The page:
July 28, 2019

Storytime, boys and girls and non-binary friends, so settle in.

I grew up in Brooklyn, NY, so college in Baltimore was the perfect choice for this 17-year-old Mets fan. Diversity? Arts scene? Music scene? Baseball? Proximity to easy travel everywhere? Liberal politics? Shopping? Mutual hatred of the Yankees? I mean, it was a no-brainer. Fast-forward *cough* *cough* years, and after a few moves, I landed happily in Rep. Elijah Cummings' district MD-7 for the last 23 years and counting.

It surprises exactly no one who has been to Baltimore, least of all me, that we are a city with intense emotion and pride.

It surprises exactly no one, least of all me, that Baltimore's reaction to Orange Little Fingers' racist, Nazi-like attack on Rep. Cummings and West Baltimore was swift, filled with intense emotion and pride.

The range of communities from which scathing condemnations sprang was wide, from politicians to artists, citizens of Rep. Cummings' district to tourists, journalists to businesspeople. People of all stripes called out the staggering hypocrisy and racism intended to kill (let's be honest, okay?) on social media, traditional media and I hope, at their kitchen tables.

The Baltimore Sun editorial board wrote a scathing, brutal takedown yesterday, turning Trump's Nazi terminology on its head in a way that exposed and destroyed him like a sh*t-seeking missile. I mean, the title alone makes you say "DAMN, BALTIMORE."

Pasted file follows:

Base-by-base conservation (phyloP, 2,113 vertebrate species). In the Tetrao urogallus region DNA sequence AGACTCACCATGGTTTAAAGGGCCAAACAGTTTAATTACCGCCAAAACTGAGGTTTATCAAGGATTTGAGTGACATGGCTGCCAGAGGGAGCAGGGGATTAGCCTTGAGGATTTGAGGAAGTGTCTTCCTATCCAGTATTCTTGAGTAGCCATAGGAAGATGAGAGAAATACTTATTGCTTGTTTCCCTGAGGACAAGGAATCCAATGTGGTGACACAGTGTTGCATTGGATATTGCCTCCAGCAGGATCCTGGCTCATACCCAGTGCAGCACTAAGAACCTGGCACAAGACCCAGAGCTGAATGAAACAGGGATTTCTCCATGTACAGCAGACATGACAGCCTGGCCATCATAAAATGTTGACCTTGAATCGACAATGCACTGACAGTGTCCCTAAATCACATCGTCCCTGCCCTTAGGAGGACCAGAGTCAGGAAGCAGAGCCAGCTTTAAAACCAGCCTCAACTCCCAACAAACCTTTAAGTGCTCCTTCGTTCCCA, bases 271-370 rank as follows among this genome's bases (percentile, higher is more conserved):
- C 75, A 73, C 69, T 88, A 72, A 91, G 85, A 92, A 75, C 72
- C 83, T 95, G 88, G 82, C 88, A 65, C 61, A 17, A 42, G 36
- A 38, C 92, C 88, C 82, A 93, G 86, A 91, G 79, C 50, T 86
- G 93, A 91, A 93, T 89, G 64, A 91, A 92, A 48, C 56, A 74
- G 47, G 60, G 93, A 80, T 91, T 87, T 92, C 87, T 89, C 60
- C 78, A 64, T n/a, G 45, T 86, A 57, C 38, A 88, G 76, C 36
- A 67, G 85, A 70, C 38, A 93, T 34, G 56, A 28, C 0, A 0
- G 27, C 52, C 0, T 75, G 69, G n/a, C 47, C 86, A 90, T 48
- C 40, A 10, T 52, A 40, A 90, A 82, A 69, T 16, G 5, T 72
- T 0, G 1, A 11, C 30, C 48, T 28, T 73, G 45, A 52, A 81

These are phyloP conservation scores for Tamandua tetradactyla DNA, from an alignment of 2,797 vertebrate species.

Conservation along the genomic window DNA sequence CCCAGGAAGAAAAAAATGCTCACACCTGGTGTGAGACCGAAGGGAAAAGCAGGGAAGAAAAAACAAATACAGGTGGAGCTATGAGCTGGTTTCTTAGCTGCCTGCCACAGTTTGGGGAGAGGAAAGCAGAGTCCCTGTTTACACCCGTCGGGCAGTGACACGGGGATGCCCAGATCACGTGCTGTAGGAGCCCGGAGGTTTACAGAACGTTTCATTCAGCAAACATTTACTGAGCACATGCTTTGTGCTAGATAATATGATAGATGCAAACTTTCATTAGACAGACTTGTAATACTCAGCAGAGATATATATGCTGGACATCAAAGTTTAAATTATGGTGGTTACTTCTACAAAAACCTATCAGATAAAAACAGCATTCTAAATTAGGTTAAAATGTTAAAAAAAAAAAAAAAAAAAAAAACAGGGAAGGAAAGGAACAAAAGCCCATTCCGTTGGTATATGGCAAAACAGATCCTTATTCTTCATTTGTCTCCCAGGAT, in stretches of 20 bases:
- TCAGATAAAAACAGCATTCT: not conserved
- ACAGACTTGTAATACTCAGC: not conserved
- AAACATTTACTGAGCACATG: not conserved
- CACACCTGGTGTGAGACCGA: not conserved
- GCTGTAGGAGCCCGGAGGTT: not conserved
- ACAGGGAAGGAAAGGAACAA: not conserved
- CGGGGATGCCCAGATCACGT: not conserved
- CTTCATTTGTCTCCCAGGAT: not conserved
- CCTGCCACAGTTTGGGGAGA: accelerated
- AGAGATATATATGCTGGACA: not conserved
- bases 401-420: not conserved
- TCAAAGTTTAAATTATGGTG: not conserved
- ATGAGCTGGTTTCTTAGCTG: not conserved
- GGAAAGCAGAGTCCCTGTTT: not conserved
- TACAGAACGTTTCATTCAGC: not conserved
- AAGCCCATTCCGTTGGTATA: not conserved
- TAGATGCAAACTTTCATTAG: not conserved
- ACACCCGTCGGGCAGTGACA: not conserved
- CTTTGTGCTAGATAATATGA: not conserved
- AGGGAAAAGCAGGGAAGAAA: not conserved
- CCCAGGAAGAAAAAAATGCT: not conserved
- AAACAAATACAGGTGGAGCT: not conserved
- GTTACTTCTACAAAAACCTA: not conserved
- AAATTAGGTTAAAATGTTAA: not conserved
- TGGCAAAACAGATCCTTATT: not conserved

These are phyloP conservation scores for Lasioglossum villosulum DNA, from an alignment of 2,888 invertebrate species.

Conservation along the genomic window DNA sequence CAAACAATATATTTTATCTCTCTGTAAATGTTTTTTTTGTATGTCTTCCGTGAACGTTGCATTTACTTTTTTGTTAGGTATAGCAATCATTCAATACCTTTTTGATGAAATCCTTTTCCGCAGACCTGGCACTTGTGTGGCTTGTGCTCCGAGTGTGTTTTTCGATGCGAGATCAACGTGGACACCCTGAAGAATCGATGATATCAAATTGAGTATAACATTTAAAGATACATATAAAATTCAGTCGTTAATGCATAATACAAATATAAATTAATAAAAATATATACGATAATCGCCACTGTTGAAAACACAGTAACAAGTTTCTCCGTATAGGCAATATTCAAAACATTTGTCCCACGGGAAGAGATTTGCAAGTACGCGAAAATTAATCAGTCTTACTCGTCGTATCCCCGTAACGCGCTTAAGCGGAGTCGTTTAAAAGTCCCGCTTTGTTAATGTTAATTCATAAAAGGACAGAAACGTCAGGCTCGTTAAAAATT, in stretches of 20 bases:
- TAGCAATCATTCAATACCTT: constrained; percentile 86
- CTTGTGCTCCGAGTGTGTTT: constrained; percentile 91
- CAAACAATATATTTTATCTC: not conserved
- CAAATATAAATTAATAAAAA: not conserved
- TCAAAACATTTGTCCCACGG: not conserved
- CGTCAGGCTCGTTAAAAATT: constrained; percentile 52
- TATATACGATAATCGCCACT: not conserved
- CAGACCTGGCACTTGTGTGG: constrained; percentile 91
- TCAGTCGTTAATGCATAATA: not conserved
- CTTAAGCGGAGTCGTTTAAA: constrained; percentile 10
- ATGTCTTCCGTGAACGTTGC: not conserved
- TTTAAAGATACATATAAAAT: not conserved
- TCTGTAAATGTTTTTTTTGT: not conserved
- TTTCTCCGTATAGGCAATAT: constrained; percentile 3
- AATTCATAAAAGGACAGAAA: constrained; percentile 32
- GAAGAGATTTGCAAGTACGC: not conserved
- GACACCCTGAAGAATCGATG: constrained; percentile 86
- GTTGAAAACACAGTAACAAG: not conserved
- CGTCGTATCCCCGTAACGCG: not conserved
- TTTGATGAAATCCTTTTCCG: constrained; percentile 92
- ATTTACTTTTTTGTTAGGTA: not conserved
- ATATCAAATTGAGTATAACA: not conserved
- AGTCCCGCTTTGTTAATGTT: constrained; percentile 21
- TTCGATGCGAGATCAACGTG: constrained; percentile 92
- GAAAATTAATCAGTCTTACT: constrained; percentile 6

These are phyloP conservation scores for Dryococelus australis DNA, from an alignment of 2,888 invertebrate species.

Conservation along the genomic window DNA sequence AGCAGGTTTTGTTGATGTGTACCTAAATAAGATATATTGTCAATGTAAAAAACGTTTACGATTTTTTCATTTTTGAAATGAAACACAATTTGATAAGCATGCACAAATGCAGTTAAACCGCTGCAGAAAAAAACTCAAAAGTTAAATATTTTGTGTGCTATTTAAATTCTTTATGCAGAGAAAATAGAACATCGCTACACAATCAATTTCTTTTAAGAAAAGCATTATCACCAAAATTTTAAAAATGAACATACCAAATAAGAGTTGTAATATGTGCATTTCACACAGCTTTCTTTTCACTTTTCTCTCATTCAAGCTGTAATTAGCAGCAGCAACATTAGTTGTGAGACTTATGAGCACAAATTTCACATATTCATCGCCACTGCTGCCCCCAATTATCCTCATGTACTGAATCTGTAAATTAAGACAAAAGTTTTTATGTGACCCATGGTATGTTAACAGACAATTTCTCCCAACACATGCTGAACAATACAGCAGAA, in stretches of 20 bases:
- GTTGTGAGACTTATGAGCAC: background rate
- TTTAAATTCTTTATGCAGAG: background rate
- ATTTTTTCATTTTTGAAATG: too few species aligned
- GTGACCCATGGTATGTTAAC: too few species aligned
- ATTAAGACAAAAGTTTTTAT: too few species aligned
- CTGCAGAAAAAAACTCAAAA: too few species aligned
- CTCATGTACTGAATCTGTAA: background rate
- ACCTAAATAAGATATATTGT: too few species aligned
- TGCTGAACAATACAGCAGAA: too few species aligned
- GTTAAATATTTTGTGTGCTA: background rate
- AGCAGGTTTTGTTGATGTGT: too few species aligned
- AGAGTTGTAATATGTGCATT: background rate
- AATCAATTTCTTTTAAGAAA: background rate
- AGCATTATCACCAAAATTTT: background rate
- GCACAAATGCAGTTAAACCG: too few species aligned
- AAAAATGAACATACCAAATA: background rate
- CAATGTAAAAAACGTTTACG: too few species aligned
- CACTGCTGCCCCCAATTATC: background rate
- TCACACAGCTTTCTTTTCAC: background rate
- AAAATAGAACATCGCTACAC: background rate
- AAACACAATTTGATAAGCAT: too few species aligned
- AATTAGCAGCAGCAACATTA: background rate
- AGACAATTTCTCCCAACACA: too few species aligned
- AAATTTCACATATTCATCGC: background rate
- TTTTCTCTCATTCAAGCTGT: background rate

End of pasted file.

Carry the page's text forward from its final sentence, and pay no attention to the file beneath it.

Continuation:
In "Better To Have A Few Rats Than To Be One," the editors wrote,

In pointing to the 7th, the president wasn’t hoping his supporters would recognize landmarks like Johns Hopkins Hospital, perhaps the nation’s leading medical center. He wasn’t conjuring images of the U.S. Social Security Administration, where they write the checks that so many retired and disabled Americans depend upon. It wasn’t about the beauty of the Inner Harbor or the proud history of Fort McHenry. And it surely wasn’t about the economic standing of a district where the median income is actually above the national average. No, he was returning to an old standby of attacking an African American lawmaker from a majority black district on the most emotional and bigoted of arguments. It was only surprising that there wasn’t room for a few classic phrases like “you people” or “welfare queens” or “crime-ridden ghettos” or a suggestion that the congressman “go back” to where he came from
Finally, while we would not sink to name-calling in the Trumpian manner — or ruefully point out that he failed to spell the congressman’s name correctly (it’s Cummings, not Cumming) — we would tell the most dishonest man to ever occupy the Oval Office, the mocker of war heroes, the gleeful grabber of women’s private parts, the serial bankrupter of businesses, the useful idiot of Vladimir Putin and the guy who insisted there are “good people” among murderous neo-Nazis that he’s still not fooling most Americans into believing he’s even slightly competent in his current post. Or that he possesses a scintilla of integrity. Better to have some vermin living in your neighborhood than to be one.